Although no communications should take place between the trial judge and jury after submission of the case to the jury, unless in open court with all parties and their attorneys present, all conversations between jurors and officers of the court do not amount to misconduct per se. A mere showing of such a communication does not raise the presumption that it improperly prejudiced the jury against the defendant. Donahoo v. State, 371 So. 2d 75 (Ala.Cr.App.), cert. denied, 371 So. 2d 79 (Ala.1979).
In the instant case, the only communication that occurred between the trial court and the jury was the trial court's receipt of the original note requesting additional instructions and its return indicating its unintelligible nature. The trial court did nothing more than what it would have done in the presence of appellant. Its additional instructions were given in open court *498 with appellant present, and without objection. Appellant suffered no prejudice to his substantial rights.VIII
Appellant contends that the trial court erred in overruling his motion to exclude the evidence because the State did not establish a prima facie case.
We have carefully reviewed the State's evidence and find that the State sufficiently established a prima facie violation of § 13-11-2(a)(5). At the same time, we find that appellant established evidence of self-defense. Consequently, whether appellant committed the crime was in dispute, and the trial court properly submitted the evidence to the jury for its consideration. Where the evidence presented raises questions of fact, and such evidence, if believed, is sufficient to sustain the conviction, the denial of a motion to exclude the State's evidence is not error. Young v. State, 283 Ala. 676, 220 So. 2d 843 (1969); Miles v. State, 257 Ala. 450, 59 So. 2d 676 (1952).IX
Appellant insists that the trial court erred in refusing to give several of his written requested charges. Appellant took no exception to the trial court's oral charge, but took exception to the refusal of his written requested charges.
Appellant specifically takes exception to refused charges 11, 12, 13, and 14. We have reviewed the remaining refused charges and find that they were either substantially covered by the trial court's oral charge, not predicated on the evidence, ungrammatical, confusing, abstract, erroneous or incomplete statements of law. Davis v. State, 401 So. 2d 187 (Ala.Cr.App.), cert. denied, 401 So. 2d 190 (Ala.1981); Travis v. State, 397 So. 2d 256 (Ala.Cr.App.), cert. denied, 397 So. 2d 265 (Ala.1981); Brown v. State, 392 So. 2d 1248 (Ala.Cr. App.1980), cert. denied, 392 So. 2d 1266 (Ala.1981); Ala.Code § 12-16-13 (1975).
Charges 11 and 13 were not properly predicated upon the evidence and were therefore, correctly refused. Shields v. State, 397 So. 2d 184 (Ala.Cr.App.), cert. denied, 397 So. 2d 189 (Ala.1981); Guy v. State, 395 So. 2d 161 (Ala.Cr.App.1981).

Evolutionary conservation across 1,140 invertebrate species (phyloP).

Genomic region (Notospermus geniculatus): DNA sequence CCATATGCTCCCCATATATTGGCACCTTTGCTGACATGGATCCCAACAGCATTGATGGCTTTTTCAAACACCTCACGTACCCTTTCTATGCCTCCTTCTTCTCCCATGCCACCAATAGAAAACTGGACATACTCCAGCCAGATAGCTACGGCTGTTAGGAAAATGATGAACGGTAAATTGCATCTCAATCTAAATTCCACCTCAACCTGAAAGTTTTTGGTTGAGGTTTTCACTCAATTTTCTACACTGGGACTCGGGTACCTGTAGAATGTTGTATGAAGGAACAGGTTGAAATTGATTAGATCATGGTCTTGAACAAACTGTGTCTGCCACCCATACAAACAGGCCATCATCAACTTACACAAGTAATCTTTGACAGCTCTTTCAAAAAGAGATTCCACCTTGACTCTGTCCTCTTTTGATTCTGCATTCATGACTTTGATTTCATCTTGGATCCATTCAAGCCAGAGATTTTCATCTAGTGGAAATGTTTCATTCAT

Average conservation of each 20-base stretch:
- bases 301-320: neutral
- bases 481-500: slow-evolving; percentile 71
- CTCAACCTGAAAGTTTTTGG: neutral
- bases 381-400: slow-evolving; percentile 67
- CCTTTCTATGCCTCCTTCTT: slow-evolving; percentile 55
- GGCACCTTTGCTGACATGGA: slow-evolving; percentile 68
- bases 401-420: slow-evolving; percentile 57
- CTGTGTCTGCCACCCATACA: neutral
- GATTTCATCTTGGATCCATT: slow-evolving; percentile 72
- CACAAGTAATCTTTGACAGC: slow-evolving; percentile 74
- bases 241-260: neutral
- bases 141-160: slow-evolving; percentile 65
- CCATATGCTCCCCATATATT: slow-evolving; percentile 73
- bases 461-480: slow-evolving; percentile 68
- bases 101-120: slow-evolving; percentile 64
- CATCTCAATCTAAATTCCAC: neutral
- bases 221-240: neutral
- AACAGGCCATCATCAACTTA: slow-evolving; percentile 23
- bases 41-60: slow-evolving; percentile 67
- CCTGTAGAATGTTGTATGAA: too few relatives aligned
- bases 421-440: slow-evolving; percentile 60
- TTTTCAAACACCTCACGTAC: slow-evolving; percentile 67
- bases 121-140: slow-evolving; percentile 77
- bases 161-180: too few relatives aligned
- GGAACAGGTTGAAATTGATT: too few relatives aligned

Charges 12 and 14 are quoted below:"CHARGE NO. 12 "If you believe from the evidence that Officer Henry Booth did not have a warrant with him at the time he met Ervin Edwards on August 14, 1979 and that he attempted to arrest Ervin Edwards for assault upon Nolan Martin with a gun then the court charges you that Officer Booth was attempting to put an illegal restraint on the liberty of Ervin Edwards and was attempting to make an illegal arrest. "CHARGE NO. 14 "The court charges you that if you believe from the evidence that Ervin Edwards, the defendant in this case, requested Officer Henry Booth to show him a warrant and that Officer Booth did not do so, but tried to arrest Ervin Edwards, then Officer Booth was attempting to make an illegal arrest of Ervin Edwards."
Although the charges requested by appellant are correct statements of the law, see Ala.Code §§ 15-10-2, -3, -4 (1975), it was not error for the trial court to refuse them when they merely stated abstract principles of law without containing instructions as to their effect upon or application to the issues involved in the case. Craig v. State, 389 So. 2d 177 (Ala.Cr.App. 1980); Bullard v. State, 369 So. 2d 877 (Ala.Cr.App.1979); Simmons v. State, 368 So. 2d 315 (Ala.Cr.App.1979). Such charges are abstract, Hudson v. State, 335 So. 2d 208 (Ala.Cr.App.), cert. denied, 335 So. 2d 211 (Ala.1976); Mitchell v. State, 38 Ala. App. 546, 89 So. 2d 238 (1956); Noah v. State, 38 Ala.App. 531, 89 So. 2d 231 (1956), and thus properly refused. Without more, the above charges, if given, would not have negated appellant's culpability.X
The Supreme Court in Beck, supra, indicated the standards and procedures for *499 appellate review of capital felony cases. We have examined this case in light of those standards, and find that the crime was properly punishable by death, and that the sentence was appropriate in both its relation to the crime and to appellant. There were no accomplices with which to compare appellant's punishment. We have searched the record for error prejudicial to the substantial rights of appellant and have found none. The judgment of the Mobile Circuit Court is hereby affirmed.
All the Judges concur.APPENDIX "A" STATE OF ALABAMA, * IN THE CIRCUIT COURT OF Plaintiff, * MOBILE COUNTY, ALABAMA vs. * CRIMINAL DIVISION ERVIN EDWARDS, * CASE NO. CC79 1782 Defendant. * CAPITAL FELONY
The Court, heretofore on the 21st day of September, 1981, having impaneled a jury of 12, for the trial of the above named Defendant under an indictment charging commission of a capital felony, to-wit: capital murder, wherein the victim, while acting in his official capacity as a law enforcement officer was intentionally killed; and,
Heretofore on to-wit: the 25th day of September, 1981, the jury having returned a verdict, "WE, THE JURY, FIND THE DEFENDANT GUILTY OF THE CAPITAL FELONY SET OUT IN THE INDICTMENT." LINDA K. PATTERSON, FOREWOMAN; and,